When Downtown Cairo coffeehouse Horreya closed its doors on 25 February for a religious holiday, it was no surprise for the eclectic clientele of the cafe. Whether you are a foreigner that just got here or a seasoned veteran to Cairo, almost everyone understands that when an Islamic holiday rolls around, the beer stops flowing.
However when the doors stayed closed long after the holiday, patrons of all walks of life began to worry, and collective worry in this city can generate some rumors. Natural fixtures in the old haunt – expats, native intellectuals, and artists – together began to postulate the possible cause for this abrupt change to their Thursday night routine. Among the reasons for closure were: repairing damages after an unexpected flood, the owner died, their liquor license expired, a customer died, and the least imaginative assumption, that they just needed to fix up the place.
After speaking to the owner, who is very much alive, the real reason for the three-month closure landed on the simple need for renovations. The owner, who did not want to give his name, claimed that Horreya is put under review every two years by the International Organization for Standardization (IOS) in order to meet health codes. While the doors were closed, the walls, which have played witness to thousands of conversations, got covered in new paint, the bathrooms got refurbished, and new Stella (local beer) chairs now fill the floor space. It’s a new era for the café.
Aesthetically, Cairo’s favorite baladi (popular) bar got a face lift, but deeper changes are taking place. The cafe’s owner, a partner with 14 other owners, confirmed a new business direction for Horreya. All of the owners want to make the bar cleaner, commercial, and a must-see for visiting foreigners. “More khawagat, or foreigners, are good for business,” he claimed, “its our goal now to keep bringing them in.” Whether those khawagat would drive out the veteran intellectual clientele of the café, the owner didn’t care.
On the surface, Horreya is described as a friendly place, where cheap Stella is virtually pushed to your chest by Milad, the veteran waiter, and customers, either Egyptian or Western, converse regardless of class and profession. But for decades this aged watering hole has been a cornerstone for hosting Egyptian intellectualism, much in harmony with the social function that Downtown Cairo as a whole played for decades.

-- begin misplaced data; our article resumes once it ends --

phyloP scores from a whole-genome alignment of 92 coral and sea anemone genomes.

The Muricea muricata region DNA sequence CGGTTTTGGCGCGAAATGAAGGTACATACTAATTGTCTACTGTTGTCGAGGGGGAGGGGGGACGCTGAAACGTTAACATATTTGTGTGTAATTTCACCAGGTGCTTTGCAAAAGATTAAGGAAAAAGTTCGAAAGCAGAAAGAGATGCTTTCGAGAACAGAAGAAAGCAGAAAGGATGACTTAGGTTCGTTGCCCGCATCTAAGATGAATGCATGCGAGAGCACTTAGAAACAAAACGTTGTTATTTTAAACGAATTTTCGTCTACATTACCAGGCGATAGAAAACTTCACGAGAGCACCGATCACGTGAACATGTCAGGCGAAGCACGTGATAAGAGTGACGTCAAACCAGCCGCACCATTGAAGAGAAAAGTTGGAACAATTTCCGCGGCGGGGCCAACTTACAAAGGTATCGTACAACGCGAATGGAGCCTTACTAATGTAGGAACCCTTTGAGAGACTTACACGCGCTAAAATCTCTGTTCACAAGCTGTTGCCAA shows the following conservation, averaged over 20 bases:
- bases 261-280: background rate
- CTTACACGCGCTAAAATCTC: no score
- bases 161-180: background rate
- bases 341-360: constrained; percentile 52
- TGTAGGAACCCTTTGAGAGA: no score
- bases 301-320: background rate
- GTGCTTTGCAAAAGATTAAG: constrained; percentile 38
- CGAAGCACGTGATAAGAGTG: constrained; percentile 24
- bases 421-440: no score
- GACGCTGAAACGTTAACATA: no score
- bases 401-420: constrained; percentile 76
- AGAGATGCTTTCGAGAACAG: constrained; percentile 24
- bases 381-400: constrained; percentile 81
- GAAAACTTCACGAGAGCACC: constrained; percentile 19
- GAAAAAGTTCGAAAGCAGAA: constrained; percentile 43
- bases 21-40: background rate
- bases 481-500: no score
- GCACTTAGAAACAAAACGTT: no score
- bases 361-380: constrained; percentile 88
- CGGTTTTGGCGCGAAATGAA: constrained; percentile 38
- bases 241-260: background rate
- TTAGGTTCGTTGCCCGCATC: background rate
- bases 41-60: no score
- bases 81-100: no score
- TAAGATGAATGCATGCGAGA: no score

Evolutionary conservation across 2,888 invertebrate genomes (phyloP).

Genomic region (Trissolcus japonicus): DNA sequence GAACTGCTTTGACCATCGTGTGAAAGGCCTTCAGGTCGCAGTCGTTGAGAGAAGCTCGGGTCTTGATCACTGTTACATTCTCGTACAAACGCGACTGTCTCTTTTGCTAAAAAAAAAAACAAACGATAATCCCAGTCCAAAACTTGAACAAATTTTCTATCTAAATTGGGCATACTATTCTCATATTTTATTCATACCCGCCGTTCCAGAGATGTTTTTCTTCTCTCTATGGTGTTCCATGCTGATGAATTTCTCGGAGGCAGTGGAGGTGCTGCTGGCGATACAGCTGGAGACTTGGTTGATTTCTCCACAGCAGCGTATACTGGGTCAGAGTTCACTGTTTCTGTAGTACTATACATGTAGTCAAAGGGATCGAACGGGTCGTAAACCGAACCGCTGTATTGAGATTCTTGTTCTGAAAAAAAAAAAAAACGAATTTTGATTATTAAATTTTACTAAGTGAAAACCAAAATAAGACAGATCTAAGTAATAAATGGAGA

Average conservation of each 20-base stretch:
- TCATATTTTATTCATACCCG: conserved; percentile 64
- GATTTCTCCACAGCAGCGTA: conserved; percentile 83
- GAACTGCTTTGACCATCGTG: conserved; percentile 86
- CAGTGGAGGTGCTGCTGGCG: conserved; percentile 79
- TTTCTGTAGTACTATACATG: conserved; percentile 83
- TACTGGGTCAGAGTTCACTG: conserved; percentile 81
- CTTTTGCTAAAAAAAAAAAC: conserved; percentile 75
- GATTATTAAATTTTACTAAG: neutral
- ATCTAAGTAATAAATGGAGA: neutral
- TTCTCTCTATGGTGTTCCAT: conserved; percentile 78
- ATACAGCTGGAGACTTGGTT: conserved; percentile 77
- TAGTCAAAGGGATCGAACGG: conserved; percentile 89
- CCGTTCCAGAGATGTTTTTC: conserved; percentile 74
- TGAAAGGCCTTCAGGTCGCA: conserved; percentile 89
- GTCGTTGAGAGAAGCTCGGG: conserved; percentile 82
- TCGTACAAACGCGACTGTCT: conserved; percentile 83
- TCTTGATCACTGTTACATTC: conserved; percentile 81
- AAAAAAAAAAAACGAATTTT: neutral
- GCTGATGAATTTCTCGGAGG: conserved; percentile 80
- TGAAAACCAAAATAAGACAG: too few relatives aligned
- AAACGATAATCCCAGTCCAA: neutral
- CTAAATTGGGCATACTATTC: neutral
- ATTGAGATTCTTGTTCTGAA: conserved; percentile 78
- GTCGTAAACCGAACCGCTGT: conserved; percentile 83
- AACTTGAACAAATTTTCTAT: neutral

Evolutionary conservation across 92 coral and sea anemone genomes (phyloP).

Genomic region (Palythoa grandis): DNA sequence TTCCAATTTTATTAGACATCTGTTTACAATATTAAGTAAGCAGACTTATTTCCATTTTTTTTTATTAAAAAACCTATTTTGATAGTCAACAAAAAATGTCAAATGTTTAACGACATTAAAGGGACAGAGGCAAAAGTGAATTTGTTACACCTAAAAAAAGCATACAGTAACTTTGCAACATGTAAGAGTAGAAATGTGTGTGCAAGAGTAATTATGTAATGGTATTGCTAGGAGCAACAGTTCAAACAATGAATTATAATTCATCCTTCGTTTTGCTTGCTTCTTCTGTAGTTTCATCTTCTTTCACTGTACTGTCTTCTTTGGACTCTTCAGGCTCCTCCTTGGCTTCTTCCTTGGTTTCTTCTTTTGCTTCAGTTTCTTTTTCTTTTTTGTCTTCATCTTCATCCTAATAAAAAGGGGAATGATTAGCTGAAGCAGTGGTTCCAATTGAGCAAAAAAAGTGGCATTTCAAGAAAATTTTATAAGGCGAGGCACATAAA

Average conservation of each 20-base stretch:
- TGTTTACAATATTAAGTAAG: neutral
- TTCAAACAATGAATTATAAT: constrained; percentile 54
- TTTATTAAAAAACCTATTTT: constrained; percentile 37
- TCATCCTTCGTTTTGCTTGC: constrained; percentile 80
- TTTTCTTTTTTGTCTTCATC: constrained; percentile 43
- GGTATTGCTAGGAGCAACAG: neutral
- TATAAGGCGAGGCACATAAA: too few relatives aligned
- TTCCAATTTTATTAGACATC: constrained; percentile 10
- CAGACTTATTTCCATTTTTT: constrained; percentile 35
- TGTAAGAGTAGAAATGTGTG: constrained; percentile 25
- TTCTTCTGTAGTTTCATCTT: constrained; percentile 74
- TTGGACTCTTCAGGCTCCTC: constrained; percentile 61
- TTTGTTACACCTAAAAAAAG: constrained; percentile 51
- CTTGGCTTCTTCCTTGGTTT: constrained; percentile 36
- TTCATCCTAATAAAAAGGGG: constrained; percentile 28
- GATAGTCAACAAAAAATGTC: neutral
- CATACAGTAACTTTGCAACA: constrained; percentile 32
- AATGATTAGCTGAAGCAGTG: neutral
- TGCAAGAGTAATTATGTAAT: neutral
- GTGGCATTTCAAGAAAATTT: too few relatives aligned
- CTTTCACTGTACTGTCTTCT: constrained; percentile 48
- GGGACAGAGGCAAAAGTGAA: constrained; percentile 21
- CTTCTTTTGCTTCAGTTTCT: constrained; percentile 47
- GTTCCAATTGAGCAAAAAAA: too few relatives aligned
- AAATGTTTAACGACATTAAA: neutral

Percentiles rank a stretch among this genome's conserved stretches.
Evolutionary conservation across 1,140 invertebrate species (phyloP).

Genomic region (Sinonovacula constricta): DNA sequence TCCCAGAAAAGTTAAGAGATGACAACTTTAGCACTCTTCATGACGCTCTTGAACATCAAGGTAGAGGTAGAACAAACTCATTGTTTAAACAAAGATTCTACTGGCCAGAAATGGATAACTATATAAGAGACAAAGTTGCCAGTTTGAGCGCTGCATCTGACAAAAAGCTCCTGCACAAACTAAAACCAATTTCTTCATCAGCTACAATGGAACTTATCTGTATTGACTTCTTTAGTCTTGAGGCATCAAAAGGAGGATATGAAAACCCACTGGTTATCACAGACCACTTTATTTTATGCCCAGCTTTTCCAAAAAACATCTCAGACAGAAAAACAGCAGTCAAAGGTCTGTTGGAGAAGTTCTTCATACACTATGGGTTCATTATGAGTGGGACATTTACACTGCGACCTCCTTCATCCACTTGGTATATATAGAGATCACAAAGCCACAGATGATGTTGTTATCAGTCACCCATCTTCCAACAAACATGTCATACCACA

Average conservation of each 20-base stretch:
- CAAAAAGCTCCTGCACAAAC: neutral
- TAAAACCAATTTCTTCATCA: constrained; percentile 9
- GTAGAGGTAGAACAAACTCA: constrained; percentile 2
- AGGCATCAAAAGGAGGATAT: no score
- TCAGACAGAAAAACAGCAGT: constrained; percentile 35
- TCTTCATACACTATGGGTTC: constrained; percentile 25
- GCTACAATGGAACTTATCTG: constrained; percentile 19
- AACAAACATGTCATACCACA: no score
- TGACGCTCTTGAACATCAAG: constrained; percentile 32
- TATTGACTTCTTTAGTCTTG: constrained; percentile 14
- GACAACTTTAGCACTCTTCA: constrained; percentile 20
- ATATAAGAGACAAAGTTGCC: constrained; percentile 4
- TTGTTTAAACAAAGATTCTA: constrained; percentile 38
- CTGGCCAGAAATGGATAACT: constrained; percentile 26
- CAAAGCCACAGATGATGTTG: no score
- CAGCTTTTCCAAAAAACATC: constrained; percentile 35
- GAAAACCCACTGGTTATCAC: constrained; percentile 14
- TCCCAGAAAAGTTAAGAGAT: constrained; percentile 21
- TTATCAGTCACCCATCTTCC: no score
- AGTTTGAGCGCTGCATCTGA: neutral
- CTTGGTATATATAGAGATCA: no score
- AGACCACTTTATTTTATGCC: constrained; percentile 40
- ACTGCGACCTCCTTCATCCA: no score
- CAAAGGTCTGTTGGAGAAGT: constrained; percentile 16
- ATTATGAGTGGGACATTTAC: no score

Saad, a 60-year old waiter who has worked in Horreya since 1967, claims that he has seated local artists, leftist philosophers, musicians, actors and literati from former President Gamal Abdel Nasser’s death to the current, politically frustrating times.
However, after years of Horreya becoming more and more popular for foreign travelers and expats, and with this new renovation, Saad has seen less of these older customers.
Many of them were chess players, and when Horreya reopened on 20 May, there was a new ban on chess playing in the bar. According to the owner, the chess crowd had slowly changed from the older respected group of doctors and lawyers commonly seen there throughout the 1980s to a younger, rambunctious crowd. “This ruder group of customers were scaring away the new foreign customers,” the owner said, which is now something that does not pass in Horreya.
When asked why the older intellectuals left the cafe, the owner was stumped.
Kevin, a 15-year expat and freelance writer, explained that the tables used to be more inviting. “When I would come here in the late 1990s, the crowd was more Egyptian and friendly, and once I walked in the place I would get invites from various tables of Egyptians to join them.” But now Kevin notices that groups are more cliquey in the bar and tables are more exclusive.
Intellectualism thrived sometimes ago in Horreya as cab drivers and lawyers shared tables, seasoned artists met newcomers and swapped concepts. Now it seems that new social realities have changed the way people interact with each other; and it’s all manifest in the space of the bar. Kevin and his friends claimed that this former forum for sharing intellectual ideals has just become commercialized, slapped with Stella logos, and rather faded from its glory days.
Mohamed, a 24-year old Cairo University graduate, attributes the changes to a new, Internet savvy generation “It seems that around 2005, Internet became more accessible to middle and upper class Egyptians. Facebook and western television has kind of messed us up and you see this in Horreya.”
Horreya is changing both in image and clientele, but it retains its charm as a downtown favorite baladi bar. With its high vaulted ceilings, vintage beer ads, and faded undertones of an older, colonial Cairo, it continues to attract Egyptian artists, intellectuals, and politicos hungry for discussion, as well as the khawaga thirsty for beer. As fewer intellectuals frequent this cafe, it continues to serve as a stage for an eclectic patronage to tell their stories. How this tradition of exchange and conversation will continue to change remains uncertain.